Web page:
|author||David Benjamin <email@example.com>||Mon May 14 18:10:24 2018 -0400|
|committer||David Benjamin <firstname.lastname@example.org>||Tue May 15 23:36:08 2018 +0000|
Restore some revocation-related X.509 extensions. These are tied to OPENSSL_NO_OCSP in upstream but do not actually depend on most of the OCSP machinery. The CRL invdate extension, in particular, isn't associated with OCSP at all. cryptography.io gets upset if these two extensions aren't parseable, and they're tiny. I do not believe this actually affects anything beyond functions like X509_get_ext_d2i. In particular, the list of NIDs for the criticality check is elsewhere. Change-Id: I889f6ebf4ca4b34b1d9ff15f45e05878132826a1 Reviewed-on: https://boringssl-review.googlesource.com/28549 Commit-Queue: David Benjamin <email@example.com> Reviewed-by: Adam Langley <firstname.lastname@example.org>
BoringSSL is a fork of OpenSSL that is designed to meet Google's needs.
Although BoringSSL is an open source project, it is not intended for general use, as OpenSSL is. We don't recommend that third parties depend upon it. Doing so is likely to be frustrating because there are no guarantees of API or ABI stability.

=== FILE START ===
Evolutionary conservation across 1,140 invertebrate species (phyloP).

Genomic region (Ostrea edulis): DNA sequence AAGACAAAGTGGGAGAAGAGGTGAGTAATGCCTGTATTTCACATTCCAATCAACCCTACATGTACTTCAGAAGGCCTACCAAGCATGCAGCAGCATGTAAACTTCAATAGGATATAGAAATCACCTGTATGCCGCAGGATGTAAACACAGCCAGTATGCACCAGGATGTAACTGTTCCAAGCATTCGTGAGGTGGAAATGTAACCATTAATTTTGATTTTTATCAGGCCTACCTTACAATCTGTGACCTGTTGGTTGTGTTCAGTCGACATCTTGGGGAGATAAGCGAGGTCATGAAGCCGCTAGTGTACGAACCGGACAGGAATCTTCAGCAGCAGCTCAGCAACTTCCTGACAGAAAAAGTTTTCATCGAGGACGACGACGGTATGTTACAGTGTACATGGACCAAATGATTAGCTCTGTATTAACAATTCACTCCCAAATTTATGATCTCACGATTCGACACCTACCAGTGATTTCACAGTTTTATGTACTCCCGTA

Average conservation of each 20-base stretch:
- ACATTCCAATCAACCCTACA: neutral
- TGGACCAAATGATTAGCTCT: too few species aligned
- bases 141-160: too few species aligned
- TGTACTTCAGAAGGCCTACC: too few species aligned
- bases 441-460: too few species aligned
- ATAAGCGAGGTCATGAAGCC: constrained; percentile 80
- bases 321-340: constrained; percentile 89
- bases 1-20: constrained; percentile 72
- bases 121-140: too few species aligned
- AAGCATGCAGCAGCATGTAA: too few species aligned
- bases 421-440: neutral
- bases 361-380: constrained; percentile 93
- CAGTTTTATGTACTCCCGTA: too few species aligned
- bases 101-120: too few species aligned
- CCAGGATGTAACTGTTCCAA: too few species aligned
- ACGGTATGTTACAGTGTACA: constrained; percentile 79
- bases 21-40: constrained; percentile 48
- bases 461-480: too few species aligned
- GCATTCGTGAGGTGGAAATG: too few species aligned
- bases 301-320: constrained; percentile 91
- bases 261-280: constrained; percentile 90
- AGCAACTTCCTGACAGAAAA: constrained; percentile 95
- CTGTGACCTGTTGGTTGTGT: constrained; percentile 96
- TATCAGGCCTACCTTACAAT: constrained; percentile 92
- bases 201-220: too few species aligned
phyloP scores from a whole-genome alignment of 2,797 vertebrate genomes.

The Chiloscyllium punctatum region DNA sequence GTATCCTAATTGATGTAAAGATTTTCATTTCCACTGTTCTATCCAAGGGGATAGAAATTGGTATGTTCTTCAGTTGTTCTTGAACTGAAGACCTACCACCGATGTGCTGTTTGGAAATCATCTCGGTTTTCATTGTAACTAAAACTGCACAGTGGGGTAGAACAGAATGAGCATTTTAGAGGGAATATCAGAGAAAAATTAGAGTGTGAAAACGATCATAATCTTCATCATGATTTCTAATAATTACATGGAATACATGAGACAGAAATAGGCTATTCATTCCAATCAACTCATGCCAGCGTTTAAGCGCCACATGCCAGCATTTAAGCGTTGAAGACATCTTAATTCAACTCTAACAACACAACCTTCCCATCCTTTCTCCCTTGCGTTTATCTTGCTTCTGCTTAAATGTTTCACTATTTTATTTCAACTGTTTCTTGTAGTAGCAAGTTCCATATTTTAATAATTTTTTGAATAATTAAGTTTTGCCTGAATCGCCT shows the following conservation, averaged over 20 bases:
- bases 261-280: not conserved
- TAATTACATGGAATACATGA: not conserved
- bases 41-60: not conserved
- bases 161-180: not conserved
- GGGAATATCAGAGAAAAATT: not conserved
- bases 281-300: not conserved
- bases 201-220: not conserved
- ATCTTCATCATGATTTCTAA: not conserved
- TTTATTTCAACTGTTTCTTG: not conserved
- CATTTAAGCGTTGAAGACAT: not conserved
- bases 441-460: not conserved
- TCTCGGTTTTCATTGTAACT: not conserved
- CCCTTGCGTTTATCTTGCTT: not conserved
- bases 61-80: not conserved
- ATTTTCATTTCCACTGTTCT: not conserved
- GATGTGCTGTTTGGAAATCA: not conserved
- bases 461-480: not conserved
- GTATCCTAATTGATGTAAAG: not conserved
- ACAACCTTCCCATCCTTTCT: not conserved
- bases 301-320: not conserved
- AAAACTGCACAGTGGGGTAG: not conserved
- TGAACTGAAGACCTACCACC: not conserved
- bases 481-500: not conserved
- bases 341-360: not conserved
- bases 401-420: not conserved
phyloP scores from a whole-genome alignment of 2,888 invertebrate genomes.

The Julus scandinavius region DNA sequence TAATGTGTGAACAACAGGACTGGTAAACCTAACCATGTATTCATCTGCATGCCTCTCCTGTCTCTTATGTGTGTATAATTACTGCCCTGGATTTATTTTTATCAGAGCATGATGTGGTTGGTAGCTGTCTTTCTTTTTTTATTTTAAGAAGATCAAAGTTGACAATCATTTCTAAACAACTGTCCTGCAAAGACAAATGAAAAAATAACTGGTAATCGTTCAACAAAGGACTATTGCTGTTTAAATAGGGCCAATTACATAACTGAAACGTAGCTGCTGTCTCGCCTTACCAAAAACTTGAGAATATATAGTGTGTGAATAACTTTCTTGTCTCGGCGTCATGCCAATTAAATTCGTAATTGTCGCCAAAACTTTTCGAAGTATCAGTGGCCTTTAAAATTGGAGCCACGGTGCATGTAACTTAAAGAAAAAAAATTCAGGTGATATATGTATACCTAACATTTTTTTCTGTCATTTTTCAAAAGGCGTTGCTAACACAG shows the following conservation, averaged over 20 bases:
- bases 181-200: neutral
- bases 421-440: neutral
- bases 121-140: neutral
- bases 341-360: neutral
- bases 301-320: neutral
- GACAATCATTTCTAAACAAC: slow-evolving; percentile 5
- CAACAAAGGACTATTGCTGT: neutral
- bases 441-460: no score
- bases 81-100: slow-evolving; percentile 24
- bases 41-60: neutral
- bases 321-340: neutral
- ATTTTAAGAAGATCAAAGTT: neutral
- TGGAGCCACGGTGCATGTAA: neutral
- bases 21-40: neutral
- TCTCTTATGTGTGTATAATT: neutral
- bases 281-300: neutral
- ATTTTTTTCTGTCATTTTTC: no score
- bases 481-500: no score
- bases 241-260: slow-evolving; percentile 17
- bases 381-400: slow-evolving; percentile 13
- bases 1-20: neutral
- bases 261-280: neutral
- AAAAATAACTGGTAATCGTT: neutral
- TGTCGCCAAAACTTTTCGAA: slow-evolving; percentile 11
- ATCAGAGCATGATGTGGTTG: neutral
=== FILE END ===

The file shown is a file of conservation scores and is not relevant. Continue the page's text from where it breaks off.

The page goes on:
Programs ship their own copies of BoringSSL when they use it and we update everything as needed when deciding to make API changes. This allows us to mostly avoid compromises in the name of compatibility. It works for us, but it may not work for you.
BoringSSL arose because Google used OpenSSL for many years in various ways and, over time, built up a large number of patches that were maintained while tracking upstream OpenSSL. As Google's product portfolio became more complex, more copies of OpenSSL sprung up and the effort involved in maintaining all these patches in multiple places was growing steadily.
Currently BoringSSL is the SSL library in Chrome/Chromium, Android (but it's not part of the NDK) and a number of other apps/programs.
There are other files in this directory which might be helpful: